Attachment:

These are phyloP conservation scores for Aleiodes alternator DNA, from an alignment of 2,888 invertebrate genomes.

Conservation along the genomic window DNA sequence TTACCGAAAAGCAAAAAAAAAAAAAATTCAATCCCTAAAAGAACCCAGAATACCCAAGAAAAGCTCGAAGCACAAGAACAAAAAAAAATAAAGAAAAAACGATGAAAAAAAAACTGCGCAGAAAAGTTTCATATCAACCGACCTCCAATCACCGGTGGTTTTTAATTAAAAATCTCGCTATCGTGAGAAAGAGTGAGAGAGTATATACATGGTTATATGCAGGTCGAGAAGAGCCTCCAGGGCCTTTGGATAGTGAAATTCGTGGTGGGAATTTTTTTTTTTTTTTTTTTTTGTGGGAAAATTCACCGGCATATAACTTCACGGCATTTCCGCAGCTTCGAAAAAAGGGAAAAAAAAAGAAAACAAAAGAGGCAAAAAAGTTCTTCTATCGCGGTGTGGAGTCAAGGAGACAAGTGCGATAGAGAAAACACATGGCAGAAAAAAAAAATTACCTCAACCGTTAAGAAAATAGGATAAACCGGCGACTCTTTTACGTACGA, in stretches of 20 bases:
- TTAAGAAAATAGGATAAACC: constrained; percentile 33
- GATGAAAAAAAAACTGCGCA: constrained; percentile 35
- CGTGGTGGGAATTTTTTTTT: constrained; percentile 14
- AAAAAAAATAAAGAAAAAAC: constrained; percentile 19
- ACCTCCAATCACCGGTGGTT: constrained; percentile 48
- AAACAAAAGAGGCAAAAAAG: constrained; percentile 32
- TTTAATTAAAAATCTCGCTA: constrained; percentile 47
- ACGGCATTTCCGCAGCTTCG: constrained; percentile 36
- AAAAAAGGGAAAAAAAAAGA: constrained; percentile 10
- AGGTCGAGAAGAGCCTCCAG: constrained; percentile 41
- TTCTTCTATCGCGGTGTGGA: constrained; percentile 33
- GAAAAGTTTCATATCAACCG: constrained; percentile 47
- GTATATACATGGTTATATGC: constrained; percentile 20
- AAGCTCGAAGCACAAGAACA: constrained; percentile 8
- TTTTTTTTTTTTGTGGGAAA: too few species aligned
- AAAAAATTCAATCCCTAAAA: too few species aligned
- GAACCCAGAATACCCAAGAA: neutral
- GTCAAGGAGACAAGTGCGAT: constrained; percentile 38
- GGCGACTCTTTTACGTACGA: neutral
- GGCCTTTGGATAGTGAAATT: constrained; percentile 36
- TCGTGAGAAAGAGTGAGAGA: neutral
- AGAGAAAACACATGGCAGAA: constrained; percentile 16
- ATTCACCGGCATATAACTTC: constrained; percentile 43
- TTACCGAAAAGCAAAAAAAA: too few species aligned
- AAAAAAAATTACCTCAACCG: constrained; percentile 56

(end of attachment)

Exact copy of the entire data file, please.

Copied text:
These are phyloP conservation scores for Aleiodes alternator DNA, from an alignment of 2,888 invertebrate genomes.

Conservation along the genomic window DNA sequence TTACCGAAAAGCAAAAAAAAAAAAAATTCAATCCCTAAAAGAACCCAGAATACCCAAGAAAAGCTCGAAGCACAAGAACAAAAAAAAATAAAGAAAAAACGATGAAAAAAAAACTGCGCAGAAAAGTTTCATATCAACCGACCTCCAATCACCGGTGGTTTTTAATTAAAAATCTCGCTATCGTGAGAAAGAGTGAGAGAGTATATACATGGTTATATGCAGGTCGAGAAGAGCCTCCAGGGCCTTTGGATAGTGAAATTCGTGGTGGGAATTTTTTTTTTTTTTTTTTTTTGTGGGAAAATTCACCGGCATATAACTTCACGGCATTTCCGCAGCTTCGAAAAAAGGGAAAAAAAAAGAAAACAAAAGAGGCAAAAAAGTTCTTCTATCGCGGTGTGGAGTCAAGGAGACAAGTGCGATAGAGAAAACACATGGCAGAAAAAAAAAATTACCTCAACCGTTAAGAAAATAGGATAAACCGGCGACTCTTTTACGTACGA, in stretches of 20 bases:
- TTAAGAAAATAGGATAAACC: constrained; percentile 33
- GATGAAAAAAAAACTGCGCA: constrained; percentile 35
- CGTGGTGGGAATTTTTTTTT: constrained; percentile 14
- AAAAAAAATAAAGAAAAAAC: constrained; percentile 19
- ACCTCCAATCACCGGTGGTT: constrained; percentile 48
- AAACAAAAGAGGCAAAAAAG: constrained; percentile 32
- TTTAATTAAAAATCTCGCTA: constrained; percentile 47
- ACGGCATTTCCGCAGCTTCG: constrained; percentile 36
- AAAAAAGGGAAAAAAAAAGA: constrained; percentile 10
- AGGTCGAGAAGAGCCTCCAG: constrained; percentile 41
- TTCTTCTATCGCGGTGTGGA: constrained; percentile 33
- GAAAAGTTTCATATCAACCG: constrained; percentile 47
- GTATATACATGGTTATATGC: constrained; percentile 20
- AAGCTCGAAGCACAAGAACA: constrained; percentile 8
- TTTTTTTTTTTTGTGGGAAA: too few species aligned
- AAAAAATTCAATCCCTAAAA: too few species aligned
- GAACCCAGAATACCCAAGAA: neutral
- GTCAAGGAGACAAGTGCGAT: constrained; percentile 38
- GGCGACTCTTTTACGTACGA: neutral
- GGCCTTTGGATAGTGAAATT: constrained; percentile 36
- TCGTGAGAAAGAGTGAGAGA: neutral
- AGAGAAAACACATGGCAGAA: constrained; percentile 16
- ATTCACCGGCATATAACTTC: constrained; percentile 43
- TTACCGAAAAGCAAAAAAAA: too few species aligned
- AAAAAAAATTACCTCAACCG: constrained; percentile 56